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'Back To Motivayshun Nayshun!' Andi Eigenmann Shares What Motivates Her To Regain Fitness
PHOTO BY Instagram/andieigengirl
  • A-year-and-a-half after giving birth to her third child, Andi Eigenmann has gone back to actively pursuring her fitness goals.

    The actress and "island Mama to Ellie, Lilo & Koa" said in a recent Instagram post that she's training again in boxing with her coach, who uses the handle @theislandboxer.

    Andi's post has reels of her sparring with her coach and working out at a gym of Ilakai Hostel in the surf town and island of Siargao. She and her kids are based in Siargao, the hometown of her fiancé Philmar Alipayo, also the father of Lilo and Koa.

    "Back to motivayshun nayshun!" she wrote in the caption.

    PHOTO BY Instagram/andieigengirl

    A few days later, Andi shared the latest in her series of surfing photos along with a confession.

    She said, "My biggest motivation in reaching my health and fitness goals is really to brave more intense wipe- outs in the future. Trial and error, as they say!"


    In those photos and video clips, Andi looks not just slimmer but more fit since having Koa in January 2021 (read here).

    She explained in her working out post, as a disclaimer, what's working for her: "The diet plays a big part in this fitness journey, specially when the goal is to shed some weight. But choosing physical activities and sports to enjoy enough to do regularly is a good tip to be consistent!"

    She added, "When I challenge myself to achieve something in a specific sport, I get into a mindset of going for it in a holistic way. Most importantly in eating the right nutrient- dense foods that go with the fitness goal!"

    4 steps in starting a fitness routine

    Here are a few tips to help you motivate to exercise:

    Know thy self

    Having a good grasp of your fitness level will make it easier to figure out what works for you. Plus, for individuals with health conditions, a go signal from a health professional is advised.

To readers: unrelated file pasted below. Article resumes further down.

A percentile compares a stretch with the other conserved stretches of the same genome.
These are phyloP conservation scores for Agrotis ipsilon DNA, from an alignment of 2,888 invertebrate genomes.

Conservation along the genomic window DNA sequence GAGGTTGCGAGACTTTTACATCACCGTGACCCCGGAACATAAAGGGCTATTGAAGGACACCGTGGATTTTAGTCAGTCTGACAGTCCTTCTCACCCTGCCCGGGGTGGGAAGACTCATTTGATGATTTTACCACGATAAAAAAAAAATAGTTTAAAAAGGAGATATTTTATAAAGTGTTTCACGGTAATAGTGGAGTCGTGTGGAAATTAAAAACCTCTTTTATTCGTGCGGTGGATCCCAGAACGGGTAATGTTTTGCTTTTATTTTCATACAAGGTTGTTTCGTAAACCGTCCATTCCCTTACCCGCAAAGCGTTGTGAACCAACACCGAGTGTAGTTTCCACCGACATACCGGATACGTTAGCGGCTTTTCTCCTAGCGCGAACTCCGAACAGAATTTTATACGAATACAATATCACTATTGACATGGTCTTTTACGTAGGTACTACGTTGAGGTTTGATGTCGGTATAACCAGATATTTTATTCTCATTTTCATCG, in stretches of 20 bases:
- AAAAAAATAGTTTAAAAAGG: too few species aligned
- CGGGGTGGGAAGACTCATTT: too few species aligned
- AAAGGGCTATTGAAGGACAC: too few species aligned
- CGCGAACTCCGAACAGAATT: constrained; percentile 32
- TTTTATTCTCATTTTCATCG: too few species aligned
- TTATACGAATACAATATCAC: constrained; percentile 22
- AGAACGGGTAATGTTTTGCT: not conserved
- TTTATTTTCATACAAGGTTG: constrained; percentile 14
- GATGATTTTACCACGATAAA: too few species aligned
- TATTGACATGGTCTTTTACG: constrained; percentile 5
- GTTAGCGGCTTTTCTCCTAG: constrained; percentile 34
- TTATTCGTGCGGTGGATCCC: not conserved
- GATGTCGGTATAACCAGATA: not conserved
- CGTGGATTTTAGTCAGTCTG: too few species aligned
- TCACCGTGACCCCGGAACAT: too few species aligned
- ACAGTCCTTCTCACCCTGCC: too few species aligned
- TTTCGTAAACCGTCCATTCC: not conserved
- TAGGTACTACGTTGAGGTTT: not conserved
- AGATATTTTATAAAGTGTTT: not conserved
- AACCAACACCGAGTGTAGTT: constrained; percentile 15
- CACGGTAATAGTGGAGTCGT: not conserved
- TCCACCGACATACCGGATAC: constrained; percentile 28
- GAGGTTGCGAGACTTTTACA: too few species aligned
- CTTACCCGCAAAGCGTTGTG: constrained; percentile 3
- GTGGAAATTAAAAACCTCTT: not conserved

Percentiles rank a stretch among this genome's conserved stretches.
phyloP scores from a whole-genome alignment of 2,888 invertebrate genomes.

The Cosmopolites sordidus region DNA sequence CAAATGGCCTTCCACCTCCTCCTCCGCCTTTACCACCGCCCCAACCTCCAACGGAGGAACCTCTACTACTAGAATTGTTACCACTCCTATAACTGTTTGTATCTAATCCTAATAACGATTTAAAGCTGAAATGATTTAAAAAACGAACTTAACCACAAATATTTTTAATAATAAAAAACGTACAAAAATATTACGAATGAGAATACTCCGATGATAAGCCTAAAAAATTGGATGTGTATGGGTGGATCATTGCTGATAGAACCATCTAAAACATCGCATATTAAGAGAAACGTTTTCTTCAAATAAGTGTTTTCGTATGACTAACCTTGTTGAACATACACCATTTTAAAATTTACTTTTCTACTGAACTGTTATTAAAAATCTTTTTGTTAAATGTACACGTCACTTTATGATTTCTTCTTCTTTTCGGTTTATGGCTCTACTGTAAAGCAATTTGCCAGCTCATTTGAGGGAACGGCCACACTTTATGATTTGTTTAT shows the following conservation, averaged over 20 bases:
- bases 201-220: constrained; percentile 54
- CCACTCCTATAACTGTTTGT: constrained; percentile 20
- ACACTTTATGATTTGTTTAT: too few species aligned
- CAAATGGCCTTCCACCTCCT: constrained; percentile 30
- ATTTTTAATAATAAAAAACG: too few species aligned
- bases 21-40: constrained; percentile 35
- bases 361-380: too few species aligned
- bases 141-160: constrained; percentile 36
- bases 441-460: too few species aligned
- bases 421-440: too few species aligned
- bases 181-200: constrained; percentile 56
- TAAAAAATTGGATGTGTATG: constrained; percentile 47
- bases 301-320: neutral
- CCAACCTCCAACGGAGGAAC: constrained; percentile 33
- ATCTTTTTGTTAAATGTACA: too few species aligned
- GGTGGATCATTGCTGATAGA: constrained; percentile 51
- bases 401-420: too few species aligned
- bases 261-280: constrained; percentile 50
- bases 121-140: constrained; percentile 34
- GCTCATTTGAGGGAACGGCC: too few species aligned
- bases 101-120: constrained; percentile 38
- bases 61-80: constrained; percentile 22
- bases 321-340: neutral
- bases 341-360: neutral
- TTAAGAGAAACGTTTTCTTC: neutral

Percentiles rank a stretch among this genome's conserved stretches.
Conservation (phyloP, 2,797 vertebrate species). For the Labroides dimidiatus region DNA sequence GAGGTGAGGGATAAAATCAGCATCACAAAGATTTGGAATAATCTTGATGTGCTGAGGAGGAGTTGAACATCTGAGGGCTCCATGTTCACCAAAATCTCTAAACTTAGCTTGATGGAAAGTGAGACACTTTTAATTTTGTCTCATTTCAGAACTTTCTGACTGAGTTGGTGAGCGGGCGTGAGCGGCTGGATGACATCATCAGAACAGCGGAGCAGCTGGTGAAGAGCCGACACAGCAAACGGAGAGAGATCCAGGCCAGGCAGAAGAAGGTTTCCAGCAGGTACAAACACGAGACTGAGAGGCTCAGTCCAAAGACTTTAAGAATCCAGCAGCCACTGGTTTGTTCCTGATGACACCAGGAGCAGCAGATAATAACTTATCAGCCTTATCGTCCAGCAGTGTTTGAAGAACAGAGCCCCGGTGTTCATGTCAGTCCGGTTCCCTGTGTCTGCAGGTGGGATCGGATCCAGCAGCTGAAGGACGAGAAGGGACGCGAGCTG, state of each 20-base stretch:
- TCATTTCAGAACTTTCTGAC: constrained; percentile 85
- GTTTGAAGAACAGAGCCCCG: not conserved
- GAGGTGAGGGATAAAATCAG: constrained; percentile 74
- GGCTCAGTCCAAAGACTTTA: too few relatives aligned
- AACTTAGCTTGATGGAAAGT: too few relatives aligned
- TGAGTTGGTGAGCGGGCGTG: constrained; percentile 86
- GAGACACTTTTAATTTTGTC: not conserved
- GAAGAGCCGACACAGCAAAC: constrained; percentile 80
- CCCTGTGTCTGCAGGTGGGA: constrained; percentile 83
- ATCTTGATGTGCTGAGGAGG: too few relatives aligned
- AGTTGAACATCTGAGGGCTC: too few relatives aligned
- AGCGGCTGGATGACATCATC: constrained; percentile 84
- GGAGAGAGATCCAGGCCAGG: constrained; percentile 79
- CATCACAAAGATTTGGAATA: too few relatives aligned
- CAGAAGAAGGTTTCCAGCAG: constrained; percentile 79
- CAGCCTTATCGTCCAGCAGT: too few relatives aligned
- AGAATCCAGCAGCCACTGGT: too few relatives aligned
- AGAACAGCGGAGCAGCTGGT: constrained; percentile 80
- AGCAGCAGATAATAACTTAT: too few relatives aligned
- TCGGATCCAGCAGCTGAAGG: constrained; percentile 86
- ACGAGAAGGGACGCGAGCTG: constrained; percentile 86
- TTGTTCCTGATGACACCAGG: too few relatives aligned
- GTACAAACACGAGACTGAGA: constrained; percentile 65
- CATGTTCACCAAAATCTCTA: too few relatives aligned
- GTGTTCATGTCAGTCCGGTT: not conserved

Then, pick an activity you enjoy—be it running, swimming, dancing, yoga, cycling, or anything else. The chances of you sticking with it and turning it into a habit will be higher.

    Low-impact exercises, like walking, are always recommended when you're starting out because they’re easier on the joints and muscles, not mention it's free and doesn't require any equipment.

    Start slow

    One way to measure the intensity of your exercise is to check your heart rate or pulse while exercising. A moderate-intensity workout, for example, would be within 50 to 70 percent of your maximum heart rate.

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    The Department of Health and Human Services in the U.S. advises adults to get 150 minutes (2.5 hours) of physical activity per week; that's about 30 minutes a day. However, you don’t have to complete all of that just yet.

    Twenty minutes a day, three times a week is recommended for someone starting out, says Kelly Drew, an exercise physiologist with the American College of Sports Medicine.

    Plan and prepare

    Plot out which days of the week you’re going to get your body moving. Don’t make time as an excuse not to exercise, either. “No one has time to exercise—it's about finding the time, making the time,” says Drew.

    Even a 10-minute exercise can be beneficial, she adds. She also recommends setting down goals as early as now to help you stay motivated to keep up your routine. Exercising with a friend helps, too.

    If your chosen exercise or sport requires equipment, make sure you do your research on which would work best for you.

    The basic requirement for walking, for example, is just a pair of walking shoes. (Remember, a wrong pair that’s uncomfortable and causes pain would make you lose motivation and could stop you from exercising altogether.)

    Also, check out YouTube for easy yoga and Pilates that only requires a mat for the routines. Don't worry—flexibility not required either.

    Listen to your body

    On the first few days of your exercise, listen well to what your body’s telling you. If you feel pain, shortness of breath, dizziness, or nausea, take a break. Allot a recovery period for yourself. Tweak your fitness program, or try something new. You don't need to box yourself in one exercise, and that's the fun part.


    Read also: This Mom Who Lost 110 Pounds Says No Need to Go to a Gym

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